In this guide we will create a web interface that consumes and displays data from the Uniswap Subgraph. The goal is to provide a quick overview of a setup that you can extend to create your own UIs and analytics around Uniswap data.
Many different libraries can be used to create an interface and a connection to the subgraph graphql endpoint, but in this guide we will use React for the interface, and Apollo Client for sending queries. We'll also be using yarn for dependency management.
We'll need to create the basic skeleton for the application. We'll use create-react-app for this. We'll also add the dependencies we need. Navigate to your root location in your command line and run:
In your browser you should see the default React app running. In a text editor open
src and replace the contents with this stripped down boilerplate. We'll add to this as we go.
We need to set up some middleware in order to make requests to the Uniswap subgraph and receive data. To do this we'll use Apollo and create a graphql client to handle this.
- Add the imports shown below and instantiate a new client instance. Notice how we use the link to the Uniswap subgraph here.
- We also need to add a context so that Apollo can handle requests properly. In your
index.jsfile import the proper provider and wrap the root in it like this:
Next we'll construct our query and fetch data. For this example we will fetch some data about the Dai token on Uniswap V2. We'll get the current price, and total liquidity across all pairs. We'll be using the Dai address as an id in this query. We'll also fetch the USD price of ETH to help create USD conversion for Dai data.
- First we need to define the query itself. We'll use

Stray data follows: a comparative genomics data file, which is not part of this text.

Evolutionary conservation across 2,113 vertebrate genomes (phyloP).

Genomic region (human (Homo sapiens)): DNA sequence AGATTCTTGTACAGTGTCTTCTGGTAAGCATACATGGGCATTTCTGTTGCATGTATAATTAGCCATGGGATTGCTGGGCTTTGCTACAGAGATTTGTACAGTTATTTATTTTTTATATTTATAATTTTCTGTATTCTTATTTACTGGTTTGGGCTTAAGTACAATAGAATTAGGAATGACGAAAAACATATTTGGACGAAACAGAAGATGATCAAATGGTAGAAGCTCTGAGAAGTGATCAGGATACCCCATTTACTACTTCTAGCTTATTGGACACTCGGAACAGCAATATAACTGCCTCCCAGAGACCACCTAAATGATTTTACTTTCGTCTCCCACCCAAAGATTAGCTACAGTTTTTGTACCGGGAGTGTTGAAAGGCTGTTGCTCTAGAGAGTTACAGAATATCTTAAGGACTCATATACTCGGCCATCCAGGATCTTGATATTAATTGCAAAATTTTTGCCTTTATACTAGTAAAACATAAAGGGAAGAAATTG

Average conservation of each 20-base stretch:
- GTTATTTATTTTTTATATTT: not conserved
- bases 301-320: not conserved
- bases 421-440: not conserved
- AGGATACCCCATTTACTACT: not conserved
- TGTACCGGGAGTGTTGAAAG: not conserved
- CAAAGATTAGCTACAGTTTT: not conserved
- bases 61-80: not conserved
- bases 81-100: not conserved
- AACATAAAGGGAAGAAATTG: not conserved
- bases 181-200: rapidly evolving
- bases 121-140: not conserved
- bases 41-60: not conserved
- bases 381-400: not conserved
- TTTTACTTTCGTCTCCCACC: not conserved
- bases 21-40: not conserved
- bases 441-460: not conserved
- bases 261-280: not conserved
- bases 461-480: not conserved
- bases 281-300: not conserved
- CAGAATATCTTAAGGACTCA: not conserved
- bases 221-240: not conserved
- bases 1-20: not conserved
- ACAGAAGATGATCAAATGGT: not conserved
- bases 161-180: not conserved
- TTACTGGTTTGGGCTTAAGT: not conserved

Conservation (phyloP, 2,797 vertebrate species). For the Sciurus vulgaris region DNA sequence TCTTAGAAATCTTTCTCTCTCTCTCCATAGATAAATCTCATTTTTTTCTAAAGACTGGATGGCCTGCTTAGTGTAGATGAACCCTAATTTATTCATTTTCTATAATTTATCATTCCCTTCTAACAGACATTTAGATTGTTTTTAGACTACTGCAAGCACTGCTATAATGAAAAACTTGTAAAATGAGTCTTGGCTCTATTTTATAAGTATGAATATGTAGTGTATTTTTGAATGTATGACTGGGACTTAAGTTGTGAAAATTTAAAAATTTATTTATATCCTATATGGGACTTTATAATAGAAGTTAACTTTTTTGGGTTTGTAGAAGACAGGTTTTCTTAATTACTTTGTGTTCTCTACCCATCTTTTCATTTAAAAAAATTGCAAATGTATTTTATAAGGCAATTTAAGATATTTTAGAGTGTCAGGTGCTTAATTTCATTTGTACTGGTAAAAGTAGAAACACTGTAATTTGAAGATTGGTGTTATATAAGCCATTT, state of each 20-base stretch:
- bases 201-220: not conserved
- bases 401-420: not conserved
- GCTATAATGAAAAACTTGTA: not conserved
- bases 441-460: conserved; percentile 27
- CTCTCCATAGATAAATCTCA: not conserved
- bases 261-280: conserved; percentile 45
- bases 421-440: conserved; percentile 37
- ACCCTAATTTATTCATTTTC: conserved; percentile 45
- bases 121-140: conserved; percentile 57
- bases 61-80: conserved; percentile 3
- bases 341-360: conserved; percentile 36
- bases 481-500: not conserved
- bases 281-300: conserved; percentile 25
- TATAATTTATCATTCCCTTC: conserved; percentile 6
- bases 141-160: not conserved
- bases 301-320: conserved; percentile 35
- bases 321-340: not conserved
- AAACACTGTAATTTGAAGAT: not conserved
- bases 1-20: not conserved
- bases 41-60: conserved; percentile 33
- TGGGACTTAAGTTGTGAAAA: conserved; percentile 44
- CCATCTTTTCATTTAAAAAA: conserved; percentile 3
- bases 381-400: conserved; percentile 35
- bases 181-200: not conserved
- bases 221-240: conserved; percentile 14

gqlto parse a query string into the GraphQL AST standard. Import the
gqlhelper into the app and use it to create the query. Add the following to your
We use an id of
1 for the bundle because there is only one hardcoded bundle in the subgraph.
Now we're ready to use these queries to fetch data from the Uniswap V2 subgraph. To do this we can use the
useQuery hook which uses our client instance to fetch data, and gives us live info about the status of the request. To do this add the following to your
Notice we're using the Dai token address to fetch data about Dai.
Now that we have our data we can format it and display it in the UI. First, we parse the return data to get the actual data that we want. Then we'll use it to get the USD price of Dai. Lastly we'll insert this data into the UI itself.
These queries will return an response object for each query. Within each one we're interested in the root field we defined in the query definition. For the
daiData response we defined this as
tokens, and for the
ethPriceData query we defined this as
ethPrice. Within each one we'll get an array of results. Because we're only querying for single entities we'll reference the
0 index in the data array.
Add the following lines to your
App.js file to parse the responses:
Finally we can use our parsed response data to hydrate the UI. We'll do this in two steps.
First we'll create loading states. To detect if a query is still pending a response we can reference the loading variables we've already defined. We'll add two loading states, one for the Dai price, and one for the Dai total liquidity. These may flicker fast because the time to query is fast.
Populate with loaded data. Once we detect that the queries have finished loading we can populate the UI with the real data.
To do this add the following lines in the return function of your
This should render a very basic page with these two stats about the Dai token within Uniswap. This is a very basic example of what you can do with the Uniswap subgraph and we encourage you to build out more complex and interesting tools!
In the end your
App.js file should look like this: